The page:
Nov. 15, 2006 — After years of legal wrangling, Lindqvist Beach is within "breathing distance" of becoming official V.I. government property.
Solicitor General Elliott McIver Davis said Wednesday evening that he had met with the principals and their attorney Wednesday afternoon to conclude the sale. However, Davis said, "We closed in escrow today because there was a problem with a check from the government. It is going to be run tonight, and we will conclude the sale at 8:30 tomorrow morning."
Davis said, "Its been a long road to finally acquire this property for the people of the Virgin Islands, but now it will be available to the public in perpetuity."
Before the problem with the check had been detected, Gov. Charles W. Turnbull issued a release Wednesday afternoon stating that the $8.9 million sale had been concluded Wednesday.
Turnbull said, "This acquisition is something this administration has fought hard to achieve. I am proud to say it preserves one of the last pristine beachfront properties on St. Thomas' East End."
The property has been the target of repeated efforts at private development and the subject of endless Coastal Zone Management committee hearings. (For a brief history of the Lindqvist saga, see " Battle Continues for Lindqvist Beach").
The government attempted to obtain the property through the eminent domain process last year, but that effort was stymied when Judge Brenda Hollar dismissed the case. The government appealed the decision, and the matter was pending until the current sale, which renders the appeal moot.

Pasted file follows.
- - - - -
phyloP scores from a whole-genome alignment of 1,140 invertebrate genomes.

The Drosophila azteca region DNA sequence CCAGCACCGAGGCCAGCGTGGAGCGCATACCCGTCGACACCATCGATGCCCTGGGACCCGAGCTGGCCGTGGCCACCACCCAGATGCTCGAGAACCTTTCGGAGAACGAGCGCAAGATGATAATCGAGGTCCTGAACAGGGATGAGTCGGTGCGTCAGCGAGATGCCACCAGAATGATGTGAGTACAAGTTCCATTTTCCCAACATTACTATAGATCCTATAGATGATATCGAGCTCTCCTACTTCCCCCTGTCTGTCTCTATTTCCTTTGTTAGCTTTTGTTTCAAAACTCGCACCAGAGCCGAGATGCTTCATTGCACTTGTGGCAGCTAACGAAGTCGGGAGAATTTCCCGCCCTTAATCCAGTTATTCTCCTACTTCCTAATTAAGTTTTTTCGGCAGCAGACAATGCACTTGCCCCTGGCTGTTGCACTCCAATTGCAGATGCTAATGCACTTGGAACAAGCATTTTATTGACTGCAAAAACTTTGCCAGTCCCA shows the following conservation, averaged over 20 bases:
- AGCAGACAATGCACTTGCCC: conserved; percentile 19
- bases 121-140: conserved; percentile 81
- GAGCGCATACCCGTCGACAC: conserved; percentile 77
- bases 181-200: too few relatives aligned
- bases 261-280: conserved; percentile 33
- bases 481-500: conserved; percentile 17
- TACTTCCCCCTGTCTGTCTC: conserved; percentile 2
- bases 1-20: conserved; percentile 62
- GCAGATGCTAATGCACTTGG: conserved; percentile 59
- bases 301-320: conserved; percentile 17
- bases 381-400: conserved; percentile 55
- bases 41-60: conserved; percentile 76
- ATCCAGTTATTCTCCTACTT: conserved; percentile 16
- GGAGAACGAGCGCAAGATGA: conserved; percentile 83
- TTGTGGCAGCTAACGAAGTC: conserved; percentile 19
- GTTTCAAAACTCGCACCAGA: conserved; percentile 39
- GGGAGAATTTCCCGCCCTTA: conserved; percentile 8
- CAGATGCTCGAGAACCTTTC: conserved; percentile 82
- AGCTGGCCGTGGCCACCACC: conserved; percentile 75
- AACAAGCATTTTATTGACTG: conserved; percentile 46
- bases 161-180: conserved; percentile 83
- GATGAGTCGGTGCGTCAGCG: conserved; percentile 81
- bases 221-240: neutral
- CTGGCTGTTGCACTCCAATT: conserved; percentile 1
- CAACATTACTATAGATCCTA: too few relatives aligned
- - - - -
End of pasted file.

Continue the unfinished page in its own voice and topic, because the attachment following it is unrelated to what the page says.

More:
While the appeal was pending, Davis and Sen. Louis Hill, also a longtime champion for the beach acquisition, have been working with the owners to reach the current settlement.
Davis was tired but clearly elated Wednesday evening. He has had a role in acquiring the beach property for years. "Fifteen years ago, I was counsel for the Board of Land Use Appeals when previous owners were trying to develop it," Davis said. "From that point onwards, in one fashion or another, Ive been involved in efforts to preserve it and make it the Virgin Islands' beach."
He added, "Its like my child, and I hope it doesnt come home to live again."
The governor mentioned in his release that consideration is being given to have the Magens Bay Authority be responsible for the preservation and development of the 20.93-acre property for public recreational use.
Davis said, "Im a member of the authority, so there is a sort of synergy there from a personal perspective."
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